Asking oil companies the right questions

World leaders talk at a summit in Italy in 2009. Photo by White House (Pete Souza).

Tax transparency has received a lot of attention recently.  In an effort to end tax evasion via secret bank accounts, 51 countries signed an agreement last week to automatically share tax information. This came only a few days before the International Consortium of Investigative Journalists leaked documents revealing that 343 companies “have secured secret deals from Luxembourg, allowing many of them to slash their global tax bills,” of which a Canadian crown corporate was a part.

A report released yesterday by Transparency International shows that “the world’s companies disclose little or no financial details about their operations outside their home country.” The organization will also publish an open letter on Monday to G20 leaders, who are meeting in Brisbane, Australia next week, outlining the steps that leaders should take to stop public money from crossing borders illegally.

In light of the Luxembourg scandal, Transparency International is also asking E.U. finance ministers, meeting in Brussels tomorrow, to look at country-by-country tax disclosure laws that will show citizens how much companies pay their governments.

The U.S. and E.U. have already passed laws that will require extractive companies to report how much they pay governments at home and abroad for access to their resources on a country-by-country basis. The E.U. rules will be implemented by July 2015 and the Securities and Exchange Commission will discuss its second set of rules in March 2015. Canada tabled a similar bill last week.

While all of these laws are a step toward holding companies and governments accountable for the money that belongs in public coffers, it leaves out the most important question: are companies, particularly extractive companies, paying enough in the first place?

Research that I conducted with colleagues at Thomson Reuters Foundation (TRF) last year showed that oil and gas companies have a history of using various accounting sleights of hand to purposely underpay their royalties under leases on federal and Native American land.

Lawsuits settled by the Department of Justice and audits conducted by the Office of Natural Resources between 1990 and 2013 have resulted in over $730 million (U.S.) in settlements under the False Claims Act, over $53 million (U.S.) in civil penalties and over $2.2 billion in audits and checks that showed companies underpaid royalties on federal and Native American leases. This is money that could be used to pay for local schools, infrastructure, water conservation and other projects.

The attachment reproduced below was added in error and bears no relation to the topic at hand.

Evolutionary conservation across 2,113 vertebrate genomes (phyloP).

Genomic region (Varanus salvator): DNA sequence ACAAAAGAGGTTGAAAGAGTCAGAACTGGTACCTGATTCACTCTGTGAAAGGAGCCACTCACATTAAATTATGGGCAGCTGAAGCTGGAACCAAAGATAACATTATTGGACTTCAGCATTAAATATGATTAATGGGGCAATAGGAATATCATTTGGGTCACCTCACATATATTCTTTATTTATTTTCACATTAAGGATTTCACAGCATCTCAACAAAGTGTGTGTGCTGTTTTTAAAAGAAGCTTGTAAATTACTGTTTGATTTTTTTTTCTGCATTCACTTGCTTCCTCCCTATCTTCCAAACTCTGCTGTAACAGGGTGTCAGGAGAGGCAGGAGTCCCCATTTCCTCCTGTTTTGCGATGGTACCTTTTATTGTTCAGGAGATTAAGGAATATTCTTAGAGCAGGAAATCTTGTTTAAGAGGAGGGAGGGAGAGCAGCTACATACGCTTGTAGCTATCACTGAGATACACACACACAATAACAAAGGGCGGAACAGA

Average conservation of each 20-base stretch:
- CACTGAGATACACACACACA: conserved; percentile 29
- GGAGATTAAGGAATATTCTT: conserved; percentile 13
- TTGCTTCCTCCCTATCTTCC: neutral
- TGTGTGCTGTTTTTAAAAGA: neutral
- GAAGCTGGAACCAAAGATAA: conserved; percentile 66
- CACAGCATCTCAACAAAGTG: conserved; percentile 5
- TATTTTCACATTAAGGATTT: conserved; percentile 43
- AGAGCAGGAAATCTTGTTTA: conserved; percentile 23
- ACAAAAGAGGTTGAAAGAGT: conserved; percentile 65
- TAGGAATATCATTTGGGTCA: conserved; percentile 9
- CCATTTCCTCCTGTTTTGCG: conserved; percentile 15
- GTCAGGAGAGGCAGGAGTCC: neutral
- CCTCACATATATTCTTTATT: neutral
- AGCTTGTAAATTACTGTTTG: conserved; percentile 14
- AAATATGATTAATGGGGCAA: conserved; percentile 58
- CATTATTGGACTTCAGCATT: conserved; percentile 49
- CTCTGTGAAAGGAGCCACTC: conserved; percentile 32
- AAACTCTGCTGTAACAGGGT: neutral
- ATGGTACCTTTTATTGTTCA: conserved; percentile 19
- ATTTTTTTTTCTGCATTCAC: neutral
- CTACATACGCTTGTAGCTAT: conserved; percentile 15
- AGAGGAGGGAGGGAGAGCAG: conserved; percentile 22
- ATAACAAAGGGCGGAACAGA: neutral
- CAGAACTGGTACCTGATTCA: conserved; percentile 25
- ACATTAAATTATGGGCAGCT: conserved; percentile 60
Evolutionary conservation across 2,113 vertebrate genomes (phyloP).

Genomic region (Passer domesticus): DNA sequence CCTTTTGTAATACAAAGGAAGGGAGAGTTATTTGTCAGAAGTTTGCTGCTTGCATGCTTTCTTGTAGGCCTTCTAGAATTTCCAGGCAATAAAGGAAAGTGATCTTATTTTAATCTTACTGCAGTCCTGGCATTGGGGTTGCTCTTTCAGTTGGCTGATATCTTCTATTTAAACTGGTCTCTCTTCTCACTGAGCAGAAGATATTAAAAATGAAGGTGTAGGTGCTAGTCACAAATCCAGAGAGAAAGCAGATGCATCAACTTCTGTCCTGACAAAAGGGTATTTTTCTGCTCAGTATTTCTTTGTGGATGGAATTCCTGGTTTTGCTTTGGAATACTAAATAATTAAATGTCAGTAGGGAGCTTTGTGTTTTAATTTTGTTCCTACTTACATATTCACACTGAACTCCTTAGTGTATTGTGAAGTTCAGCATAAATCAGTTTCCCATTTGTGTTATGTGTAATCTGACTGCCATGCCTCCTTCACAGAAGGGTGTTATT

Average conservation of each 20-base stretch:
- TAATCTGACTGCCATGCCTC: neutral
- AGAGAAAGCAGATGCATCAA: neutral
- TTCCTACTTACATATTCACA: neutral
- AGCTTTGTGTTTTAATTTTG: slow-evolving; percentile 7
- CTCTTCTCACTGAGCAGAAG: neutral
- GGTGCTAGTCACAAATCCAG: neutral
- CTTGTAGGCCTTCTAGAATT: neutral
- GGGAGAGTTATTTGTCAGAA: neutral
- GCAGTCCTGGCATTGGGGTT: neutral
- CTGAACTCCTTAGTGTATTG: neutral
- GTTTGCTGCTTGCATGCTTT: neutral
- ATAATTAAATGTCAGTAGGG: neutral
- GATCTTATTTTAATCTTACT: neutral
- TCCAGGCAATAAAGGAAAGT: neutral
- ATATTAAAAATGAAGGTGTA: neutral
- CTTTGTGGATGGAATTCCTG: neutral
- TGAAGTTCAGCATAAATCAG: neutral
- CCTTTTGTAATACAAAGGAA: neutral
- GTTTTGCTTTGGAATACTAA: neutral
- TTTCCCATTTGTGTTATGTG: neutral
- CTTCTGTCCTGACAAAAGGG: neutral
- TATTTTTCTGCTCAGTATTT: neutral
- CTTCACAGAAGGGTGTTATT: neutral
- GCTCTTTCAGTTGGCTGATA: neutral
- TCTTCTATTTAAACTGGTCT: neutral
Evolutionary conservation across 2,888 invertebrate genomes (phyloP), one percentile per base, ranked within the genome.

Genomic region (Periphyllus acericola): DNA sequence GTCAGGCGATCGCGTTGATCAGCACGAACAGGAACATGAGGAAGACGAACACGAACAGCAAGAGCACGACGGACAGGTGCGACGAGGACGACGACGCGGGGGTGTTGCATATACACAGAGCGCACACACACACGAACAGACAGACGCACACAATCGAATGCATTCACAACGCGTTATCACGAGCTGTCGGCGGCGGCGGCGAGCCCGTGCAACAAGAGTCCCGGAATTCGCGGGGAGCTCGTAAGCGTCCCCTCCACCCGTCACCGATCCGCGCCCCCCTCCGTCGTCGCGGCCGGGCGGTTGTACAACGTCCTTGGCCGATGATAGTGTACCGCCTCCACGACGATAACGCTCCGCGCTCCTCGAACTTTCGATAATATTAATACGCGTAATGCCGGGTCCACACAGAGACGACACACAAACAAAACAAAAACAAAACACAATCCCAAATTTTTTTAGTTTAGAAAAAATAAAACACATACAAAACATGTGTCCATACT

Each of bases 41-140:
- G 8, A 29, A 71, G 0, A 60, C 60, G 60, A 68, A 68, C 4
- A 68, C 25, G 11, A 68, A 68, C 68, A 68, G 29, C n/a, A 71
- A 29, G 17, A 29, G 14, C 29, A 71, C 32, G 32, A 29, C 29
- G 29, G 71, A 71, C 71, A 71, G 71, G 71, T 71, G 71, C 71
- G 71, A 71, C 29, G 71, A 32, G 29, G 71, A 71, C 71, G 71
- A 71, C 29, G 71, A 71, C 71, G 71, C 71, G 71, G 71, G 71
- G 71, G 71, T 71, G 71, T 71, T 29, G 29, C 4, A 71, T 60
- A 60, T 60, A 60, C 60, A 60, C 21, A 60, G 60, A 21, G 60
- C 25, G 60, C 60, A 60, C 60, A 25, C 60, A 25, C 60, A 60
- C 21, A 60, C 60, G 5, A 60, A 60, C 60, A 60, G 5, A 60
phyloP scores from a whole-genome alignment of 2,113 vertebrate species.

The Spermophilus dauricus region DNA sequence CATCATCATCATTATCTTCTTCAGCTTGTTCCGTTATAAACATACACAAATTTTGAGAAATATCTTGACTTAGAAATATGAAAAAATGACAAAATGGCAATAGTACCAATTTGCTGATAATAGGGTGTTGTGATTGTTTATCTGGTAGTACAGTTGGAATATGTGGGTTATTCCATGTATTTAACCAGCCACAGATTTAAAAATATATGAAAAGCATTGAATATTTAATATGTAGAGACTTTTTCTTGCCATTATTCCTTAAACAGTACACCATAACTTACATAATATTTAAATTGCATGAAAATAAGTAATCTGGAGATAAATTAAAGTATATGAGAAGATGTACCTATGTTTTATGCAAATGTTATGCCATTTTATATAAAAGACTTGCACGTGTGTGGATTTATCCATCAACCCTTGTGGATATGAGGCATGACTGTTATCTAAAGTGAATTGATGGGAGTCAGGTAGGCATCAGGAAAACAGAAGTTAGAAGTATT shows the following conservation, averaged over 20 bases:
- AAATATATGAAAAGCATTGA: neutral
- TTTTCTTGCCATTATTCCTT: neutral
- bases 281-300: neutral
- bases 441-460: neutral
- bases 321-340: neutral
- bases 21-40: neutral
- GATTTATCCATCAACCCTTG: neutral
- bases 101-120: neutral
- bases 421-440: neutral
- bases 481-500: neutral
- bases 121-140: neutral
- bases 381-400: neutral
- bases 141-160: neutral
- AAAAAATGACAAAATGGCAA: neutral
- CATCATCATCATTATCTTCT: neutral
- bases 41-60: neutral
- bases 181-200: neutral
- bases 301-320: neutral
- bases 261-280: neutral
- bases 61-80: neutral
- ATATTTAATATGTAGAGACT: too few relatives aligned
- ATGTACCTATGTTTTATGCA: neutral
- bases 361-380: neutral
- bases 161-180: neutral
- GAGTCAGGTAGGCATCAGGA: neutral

Tax transparency laws would not necessarily pick up on this lost money because as Lance Astrella, a lawyer who specializes in representing private lease-holders in royalty disputes with oil and gas companies explained to TRF, “It’s very difficult to determine whether [an oil] company is paying the right amount of royalties because so much of the business happens behind closed doors and is not included in the lease agreement.”

A lawsuit filed in 1996 by Eugene Wright, a Texas wildcatter who sued more than a dozen oil and gas companies for contract fraud on behalf of the U.S. government, highlights 19 different schemes that companies allegedly use to avoid their royalty obligations, none of which would come under scrutiny in any of the transparency laws currently being discussed.

This is a big deal because as Isabel Munilla, senior policy advisor at Oxfam American explained to TRF, “If this is happening in the U.S, where we have a strong legal and regulatory system, which should in theory reduce the incentives for this type of behaviour, it’s very likely to be happening around the world, especially in places with much weaker governance systems.”

Markus Meinzer, a senior analyst at the Tax Justice Network, a UK-based research and advocacy group, said “it is a no brainer in the 21st century to demand corporations to provide detailed disclosure of their activities that will allow citizens and journalist and campaigners to look at the data and independently assess and compare that data.”

As Markus said, it is a “no brainer” that companies should have to answer difficult questions about their operations at home and abroad. We just need to make sure we are asking the right questions.

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